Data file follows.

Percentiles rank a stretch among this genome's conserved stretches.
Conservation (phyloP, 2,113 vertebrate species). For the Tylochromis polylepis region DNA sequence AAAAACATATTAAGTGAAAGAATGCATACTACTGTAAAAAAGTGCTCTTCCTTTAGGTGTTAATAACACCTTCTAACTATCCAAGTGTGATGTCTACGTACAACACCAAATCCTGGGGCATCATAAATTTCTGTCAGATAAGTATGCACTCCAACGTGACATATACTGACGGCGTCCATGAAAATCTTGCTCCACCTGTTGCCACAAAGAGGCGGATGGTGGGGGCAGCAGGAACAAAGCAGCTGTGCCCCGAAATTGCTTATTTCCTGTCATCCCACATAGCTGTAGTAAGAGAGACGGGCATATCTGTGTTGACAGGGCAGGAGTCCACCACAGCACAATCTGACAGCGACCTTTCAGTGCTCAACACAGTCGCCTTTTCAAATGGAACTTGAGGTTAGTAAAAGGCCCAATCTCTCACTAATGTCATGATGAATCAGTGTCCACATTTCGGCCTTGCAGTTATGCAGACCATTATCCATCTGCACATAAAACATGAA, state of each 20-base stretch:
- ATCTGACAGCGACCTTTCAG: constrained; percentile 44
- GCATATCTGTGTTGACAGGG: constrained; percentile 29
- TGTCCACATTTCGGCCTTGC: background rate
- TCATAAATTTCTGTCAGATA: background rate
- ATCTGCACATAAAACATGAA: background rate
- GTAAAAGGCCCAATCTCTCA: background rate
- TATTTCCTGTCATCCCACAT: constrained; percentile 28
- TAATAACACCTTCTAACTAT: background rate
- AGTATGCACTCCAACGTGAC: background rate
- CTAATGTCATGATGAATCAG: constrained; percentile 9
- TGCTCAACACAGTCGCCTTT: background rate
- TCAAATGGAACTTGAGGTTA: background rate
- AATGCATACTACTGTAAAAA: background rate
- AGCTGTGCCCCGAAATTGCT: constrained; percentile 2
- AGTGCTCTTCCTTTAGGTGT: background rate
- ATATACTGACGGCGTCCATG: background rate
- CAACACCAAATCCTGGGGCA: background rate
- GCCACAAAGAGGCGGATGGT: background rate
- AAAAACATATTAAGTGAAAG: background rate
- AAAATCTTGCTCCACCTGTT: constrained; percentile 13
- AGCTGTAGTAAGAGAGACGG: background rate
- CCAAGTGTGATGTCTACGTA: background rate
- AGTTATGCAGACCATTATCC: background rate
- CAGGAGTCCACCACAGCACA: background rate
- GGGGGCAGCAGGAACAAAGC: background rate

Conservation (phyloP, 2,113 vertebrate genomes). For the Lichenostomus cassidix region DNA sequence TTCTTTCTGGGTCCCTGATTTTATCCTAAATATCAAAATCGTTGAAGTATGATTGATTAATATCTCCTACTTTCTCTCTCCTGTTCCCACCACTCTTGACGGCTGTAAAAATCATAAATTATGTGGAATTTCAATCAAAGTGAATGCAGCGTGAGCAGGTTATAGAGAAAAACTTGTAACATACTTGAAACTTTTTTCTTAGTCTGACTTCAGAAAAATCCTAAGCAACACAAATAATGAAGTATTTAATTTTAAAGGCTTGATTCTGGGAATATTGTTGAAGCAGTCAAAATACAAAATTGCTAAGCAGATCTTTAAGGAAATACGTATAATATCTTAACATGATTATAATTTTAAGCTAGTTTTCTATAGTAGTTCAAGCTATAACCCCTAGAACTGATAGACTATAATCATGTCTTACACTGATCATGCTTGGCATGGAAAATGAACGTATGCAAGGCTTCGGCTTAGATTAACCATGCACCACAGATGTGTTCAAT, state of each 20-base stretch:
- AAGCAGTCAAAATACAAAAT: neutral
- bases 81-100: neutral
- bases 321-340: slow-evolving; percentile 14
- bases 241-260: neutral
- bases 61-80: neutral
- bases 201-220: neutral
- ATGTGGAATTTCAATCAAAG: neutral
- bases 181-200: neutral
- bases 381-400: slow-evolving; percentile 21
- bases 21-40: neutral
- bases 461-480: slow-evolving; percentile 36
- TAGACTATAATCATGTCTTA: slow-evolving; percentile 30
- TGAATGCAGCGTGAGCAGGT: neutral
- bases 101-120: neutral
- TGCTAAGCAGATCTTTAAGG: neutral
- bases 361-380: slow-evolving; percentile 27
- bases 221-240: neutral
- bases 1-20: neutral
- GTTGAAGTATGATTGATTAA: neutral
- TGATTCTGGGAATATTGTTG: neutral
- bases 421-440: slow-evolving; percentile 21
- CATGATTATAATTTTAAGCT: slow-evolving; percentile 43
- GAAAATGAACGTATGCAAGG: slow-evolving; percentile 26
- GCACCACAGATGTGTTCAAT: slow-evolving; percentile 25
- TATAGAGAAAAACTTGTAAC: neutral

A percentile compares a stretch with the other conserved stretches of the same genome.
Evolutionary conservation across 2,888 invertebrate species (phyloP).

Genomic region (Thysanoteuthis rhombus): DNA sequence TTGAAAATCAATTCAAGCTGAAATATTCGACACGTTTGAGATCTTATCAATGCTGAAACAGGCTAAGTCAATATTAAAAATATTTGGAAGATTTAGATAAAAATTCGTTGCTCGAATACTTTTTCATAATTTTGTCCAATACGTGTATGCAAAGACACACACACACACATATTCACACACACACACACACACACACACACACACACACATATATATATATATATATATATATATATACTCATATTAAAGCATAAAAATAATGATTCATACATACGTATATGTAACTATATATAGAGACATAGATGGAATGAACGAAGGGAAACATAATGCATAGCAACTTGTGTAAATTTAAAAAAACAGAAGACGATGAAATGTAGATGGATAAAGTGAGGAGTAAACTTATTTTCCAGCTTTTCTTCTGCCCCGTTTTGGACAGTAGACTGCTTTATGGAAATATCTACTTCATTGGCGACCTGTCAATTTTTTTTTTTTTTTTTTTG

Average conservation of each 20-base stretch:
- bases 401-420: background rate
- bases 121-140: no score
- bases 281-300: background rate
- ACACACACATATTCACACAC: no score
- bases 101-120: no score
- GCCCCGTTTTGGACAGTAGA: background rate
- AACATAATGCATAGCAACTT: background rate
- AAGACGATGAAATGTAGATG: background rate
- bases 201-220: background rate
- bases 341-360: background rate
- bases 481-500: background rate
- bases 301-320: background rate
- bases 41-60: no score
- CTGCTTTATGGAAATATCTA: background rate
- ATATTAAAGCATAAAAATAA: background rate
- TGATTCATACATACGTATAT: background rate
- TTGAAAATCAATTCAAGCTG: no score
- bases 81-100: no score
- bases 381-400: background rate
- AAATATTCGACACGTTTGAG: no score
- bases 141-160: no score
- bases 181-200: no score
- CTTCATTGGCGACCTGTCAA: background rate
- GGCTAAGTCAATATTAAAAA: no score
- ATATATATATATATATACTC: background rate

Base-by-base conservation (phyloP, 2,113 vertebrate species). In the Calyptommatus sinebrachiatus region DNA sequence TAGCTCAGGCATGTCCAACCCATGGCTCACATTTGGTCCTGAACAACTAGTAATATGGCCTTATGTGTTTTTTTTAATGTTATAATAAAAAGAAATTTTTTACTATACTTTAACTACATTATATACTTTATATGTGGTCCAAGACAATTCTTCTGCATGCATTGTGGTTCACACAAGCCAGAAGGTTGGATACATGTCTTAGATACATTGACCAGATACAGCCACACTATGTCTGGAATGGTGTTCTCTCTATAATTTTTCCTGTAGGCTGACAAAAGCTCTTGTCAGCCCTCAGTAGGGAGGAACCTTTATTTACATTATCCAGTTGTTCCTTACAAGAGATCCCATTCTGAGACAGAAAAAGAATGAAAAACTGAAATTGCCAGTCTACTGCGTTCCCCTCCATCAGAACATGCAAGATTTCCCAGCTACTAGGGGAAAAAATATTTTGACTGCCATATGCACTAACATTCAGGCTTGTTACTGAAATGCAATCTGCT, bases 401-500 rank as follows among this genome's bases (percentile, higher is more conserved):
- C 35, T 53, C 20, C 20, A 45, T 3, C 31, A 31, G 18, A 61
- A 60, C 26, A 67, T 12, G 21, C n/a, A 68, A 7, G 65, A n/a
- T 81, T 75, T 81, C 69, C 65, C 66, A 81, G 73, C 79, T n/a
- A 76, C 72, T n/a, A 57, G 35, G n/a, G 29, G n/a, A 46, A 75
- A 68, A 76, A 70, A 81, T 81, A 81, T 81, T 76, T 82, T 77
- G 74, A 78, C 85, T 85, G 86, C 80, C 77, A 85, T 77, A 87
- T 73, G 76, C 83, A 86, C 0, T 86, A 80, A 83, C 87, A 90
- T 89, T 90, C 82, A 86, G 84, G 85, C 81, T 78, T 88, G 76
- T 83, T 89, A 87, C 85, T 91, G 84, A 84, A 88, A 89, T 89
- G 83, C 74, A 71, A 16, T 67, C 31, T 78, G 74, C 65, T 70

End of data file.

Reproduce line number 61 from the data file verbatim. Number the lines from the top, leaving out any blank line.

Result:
- ACACACACATATTCACACAC: no score